This program is organized by Engineering World Health (EWH) at Duke in collaboration with DukeEngage.
June 15 - August 17
Facilitating the transfer of healthcare technology to regional hospitals through medical equipment repair and technical training.
Note: A sister program is taking place in Nicaragua
Robert Malkin, Professor of the Practice, Dept. of Biomedical Engineering; Director, Duke-Engineering World Health (EWH) Summer Institute
Martha Absher, Associate Dean, Education and Outreach, Pratt School; Director, Duke-Engineering World Health (EWH) Summer Institute
Students will learn about healthcare technology shortcomings in the developing world and spend time directly intervening to address these challenges. Students begin by receiving four weeks of Swahili language training, learning about Tanzanian culture, living in a home stay, visiting local villages, taking classes and receiving hands-on training in medical equipment repair and maintenance, and learning to deliver technical training across a linguistic and cultural barrier. During the next four weeks, students will work in one of our partner hospitals in Tanzania training the staff to use equipment that has been idled, repairing medical equipment, and conducting extensive interviews on healthcare technology needs.
· Four weeks spent in Usa River, Tanzania, dedicated to language instruction and medical instrumentation preparation.
· Four weeks working in a local hospital
· A one-day end-of-program meeting to debrief and share about the summer experience
The primary project of EWH’s Summer Institute (SI) is month two, during which participants do daily work in the hospital repairing, installing and training local staff on medical equipment in resource poor hospitals. During SI 2013, students repaired equipment ranging from surgical lamps to wheel chairs, blood pressure cuffs to oxygen concentrators.
Students have also conducted training classes for hospital maintenance staff; worked in surrounding clinics; installed hand sanitizers; and increased hospital safety, such as securing oxygen tanks.
Application Process: In addition to the DukeEngage application, students applying to this program must download and complete the EWH application available here. Please submit this application directly to EWH by the DukeEngage application deadline, November 5, 2013.
Language/Other Prerequisites: Students will receive four weeks of language training in Swahili on site. One year of high school or one semester of college-level foreign language is strongly preferred.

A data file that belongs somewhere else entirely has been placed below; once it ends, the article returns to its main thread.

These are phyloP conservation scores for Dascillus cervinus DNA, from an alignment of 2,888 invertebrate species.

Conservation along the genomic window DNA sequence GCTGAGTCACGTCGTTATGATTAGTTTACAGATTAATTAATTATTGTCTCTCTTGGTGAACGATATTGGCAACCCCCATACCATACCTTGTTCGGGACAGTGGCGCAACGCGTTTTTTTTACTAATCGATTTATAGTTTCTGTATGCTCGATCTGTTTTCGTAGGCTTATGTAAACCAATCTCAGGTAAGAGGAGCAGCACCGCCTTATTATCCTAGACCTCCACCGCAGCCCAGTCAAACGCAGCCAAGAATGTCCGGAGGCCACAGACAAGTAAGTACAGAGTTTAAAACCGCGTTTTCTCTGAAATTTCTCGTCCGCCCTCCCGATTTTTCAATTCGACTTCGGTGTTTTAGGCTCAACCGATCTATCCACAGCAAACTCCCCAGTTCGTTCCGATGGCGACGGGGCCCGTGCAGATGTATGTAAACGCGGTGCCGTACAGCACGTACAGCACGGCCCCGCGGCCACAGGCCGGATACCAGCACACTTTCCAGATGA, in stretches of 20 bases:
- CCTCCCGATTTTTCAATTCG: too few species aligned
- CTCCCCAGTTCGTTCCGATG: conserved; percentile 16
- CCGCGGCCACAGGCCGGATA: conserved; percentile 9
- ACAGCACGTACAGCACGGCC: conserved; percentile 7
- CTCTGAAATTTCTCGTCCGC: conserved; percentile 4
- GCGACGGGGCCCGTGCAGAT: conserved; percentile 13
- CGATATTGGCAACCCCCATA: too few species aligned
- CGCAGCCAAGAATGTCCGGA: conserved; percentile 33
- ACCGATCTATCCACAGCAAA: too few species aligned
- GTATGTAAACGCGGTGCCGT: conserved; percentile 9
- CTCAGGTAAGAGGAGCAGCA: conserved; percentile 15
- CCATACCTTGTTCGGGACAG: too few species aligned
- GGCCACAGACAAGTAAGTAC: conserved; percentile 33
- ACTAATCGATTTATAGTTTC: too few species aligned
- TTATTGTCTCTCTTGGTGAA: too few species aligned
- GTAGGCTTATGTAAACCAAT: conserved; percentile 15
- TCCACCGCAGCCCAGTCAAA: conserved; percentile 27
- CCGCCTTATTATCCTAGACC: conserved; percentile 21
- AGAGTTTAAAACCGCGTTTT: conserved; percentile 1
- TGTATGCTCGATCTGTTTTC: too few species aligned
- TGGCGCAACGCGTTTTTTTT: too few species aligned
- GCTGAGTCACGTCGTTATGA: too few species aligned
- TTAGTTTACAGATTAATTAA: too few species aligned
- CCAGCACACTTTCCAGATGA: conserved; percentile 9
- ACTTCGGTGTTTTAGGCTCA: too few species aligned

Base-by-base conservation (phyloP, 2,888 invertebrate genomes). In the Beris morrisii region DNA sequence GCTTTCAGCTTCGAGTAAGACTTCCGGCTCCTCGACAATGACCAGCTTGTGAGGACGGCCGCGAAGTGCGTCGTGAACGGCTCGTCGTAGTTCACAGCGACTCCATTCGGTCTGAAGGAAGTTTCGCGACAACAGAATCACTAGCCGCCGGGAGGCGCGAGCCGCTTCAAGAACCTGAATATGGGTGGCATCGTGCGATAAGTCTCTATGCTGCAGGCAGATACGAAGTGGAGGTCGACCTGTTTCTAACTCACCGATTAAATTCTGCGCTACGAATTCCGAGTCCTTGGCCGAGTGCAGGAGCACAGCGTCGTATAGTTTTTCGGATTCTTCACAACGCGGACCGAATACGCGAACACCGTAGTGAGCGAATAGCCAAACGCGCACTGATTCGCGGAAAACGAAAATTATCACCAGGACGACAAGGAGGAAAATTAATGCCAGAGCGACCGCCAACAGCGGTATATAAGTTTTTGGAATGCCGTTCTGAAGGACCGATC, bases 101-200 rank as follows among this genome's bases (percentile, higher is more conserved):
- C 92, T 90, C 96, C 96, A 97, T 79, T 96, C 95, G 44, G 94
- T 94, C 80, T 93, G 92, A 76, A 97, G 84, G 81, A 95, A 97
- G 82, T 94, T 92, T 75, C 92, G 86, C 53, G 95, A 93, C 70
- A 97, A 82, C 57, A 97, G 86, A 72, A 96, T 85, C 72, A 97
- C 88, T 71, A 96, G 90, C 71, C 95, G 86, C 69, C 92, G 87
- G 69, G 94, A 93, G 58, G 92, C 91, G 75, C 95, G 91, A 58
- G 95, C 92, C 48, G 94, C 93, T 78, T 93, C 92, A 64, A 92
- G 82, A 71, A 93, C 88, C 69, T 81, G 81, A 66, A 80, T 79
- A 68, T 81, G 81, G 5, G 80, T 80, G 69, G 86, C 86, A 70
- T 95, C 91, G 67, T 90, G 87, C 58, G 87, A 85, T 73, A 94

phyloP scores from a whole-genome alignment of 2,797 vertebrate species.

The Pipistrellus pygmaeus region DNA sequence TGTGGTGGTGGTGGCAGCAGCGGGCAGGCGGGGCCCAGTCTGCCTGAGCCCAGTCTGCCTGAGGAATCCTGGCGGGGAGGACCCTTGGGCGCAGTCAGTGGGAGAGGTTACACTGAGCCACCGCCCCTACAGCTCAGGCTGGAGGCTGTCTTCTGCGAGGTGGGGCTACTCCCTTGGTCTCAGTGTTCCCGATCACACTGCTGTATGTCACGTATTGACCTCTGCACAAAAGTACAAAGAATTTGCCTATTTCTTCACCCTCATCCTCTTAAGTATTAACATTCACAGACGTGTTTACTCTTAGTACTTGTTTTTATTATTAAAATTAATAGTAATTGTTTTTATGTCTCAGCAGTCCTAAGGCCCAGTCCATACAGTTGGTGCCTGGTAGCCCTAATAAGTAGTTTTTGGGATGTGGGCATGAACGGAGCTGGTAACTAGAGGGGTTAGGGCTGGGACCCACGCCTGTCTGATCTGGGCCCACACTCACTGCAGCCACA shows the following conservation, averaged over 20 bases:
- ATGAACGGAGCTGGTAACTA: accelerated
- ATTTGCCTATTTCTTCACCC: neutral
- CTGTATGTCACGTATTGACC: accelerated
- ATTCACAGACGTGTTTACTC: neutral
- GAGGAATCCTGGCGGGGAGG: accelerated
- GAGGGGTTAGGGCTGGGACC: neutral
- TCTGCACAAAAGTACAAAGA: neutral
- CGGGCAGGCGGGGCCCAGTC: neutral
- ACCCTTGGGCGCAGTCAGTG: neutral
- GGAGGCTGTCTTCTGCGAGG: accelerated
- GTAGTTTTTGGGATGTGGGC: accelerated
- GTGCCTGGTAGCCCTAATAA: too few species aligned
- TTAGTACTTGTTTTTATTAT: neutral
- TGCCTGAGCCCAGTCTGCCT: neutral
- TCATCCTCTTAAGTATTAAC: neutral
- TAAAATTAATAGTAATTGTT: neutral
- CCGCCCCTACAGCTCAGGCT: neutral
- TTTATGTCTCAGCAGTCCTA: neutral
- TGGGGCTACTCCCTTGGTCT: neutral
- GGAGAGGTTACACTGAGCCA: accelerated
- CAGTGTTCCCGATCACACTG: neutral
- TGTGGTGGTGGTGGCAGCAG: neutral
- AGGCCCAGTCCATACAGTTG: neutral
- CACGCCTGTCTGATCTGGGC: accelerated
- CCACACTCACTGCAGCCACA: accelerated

Course Requirements: Applicants must have at least two semesters of physics and two semesters of calculus by May 2014. AP credit can be used for one physics and one calculus only.
Reflection Sessions: Your site coordinator will lead regular reflection session in which you’ll be expected to participate. More details will be shared with students once they arrive on site.
Neighborhood: Students will live in homestays or guesthouses for the duration of the program, no more than a 30-minute bus ride to the training center/assigned hospital.
Housing and Accommodations: Each student will be housed with another student in the program.
Meals: For students living with families, 2 meals will be provided each day. Students in guesthouses will be responsible for purchasing and preparing their own food. Funds will be provided to cover missing meals.
Communication: Each student will receive a cell phone.
Transportation: Primarily public bus, but also some combination of van and taxi
Volunteer Placement Logistics: Students will work in hospitals in Tanzania (Moshi, Rombo, Marangu, Machame). Our hospital partners vary in size and in capacity to repair and maintain medical equipment. The smallest hospital has 21 beds, the largest, 500. Many of our hospitals, especially those in Tanzania, have no technical staff dedicated to medical equipment, and most of our hospitals, despite having a technical staff, cannot keep enough medical equipment in working order to perform basic medical procedures. Students in the 2013 Duke-EWH Summer Institute were able to put over 490 pieces, about $980,000 worth, of medical equipment back into service in 23 hospitals. They made a huge contribution, but the need in these hospitals is still great.
Opportunities for Autonomy / Private Space: Students will have free time during the week when they are not either in class or working at the hospital, and almost all weekends to pursue social activities of their choice or have some downtime.
• Lonely Planet: Nicaragua (Country Guide) by Lucas Vidgen, Adam Skolnick
• Kicking Away The Ladder: Development Strategy in Historical Perspective by Ha-Joon Chang
• Mountains Beyond Mountains: The Quest of Dr. Paul Farmer, a Man Who Would Cure the World by Tracy Kidder
• Dead Aid: Why Aid Is Not Working and How There Is a Better Way for Africaby Dambisa Moyo
• The Death of Ben Linder: The Story of a North American in Sandinista Nicaraguaby Joan Kruckewitt
BME 462 – Design for the Developing World
BME 290 – Medical Equipment in Developing World
DHT Lab FellowsMiscellaneous: The first weekend of the program, there will be a social activity included.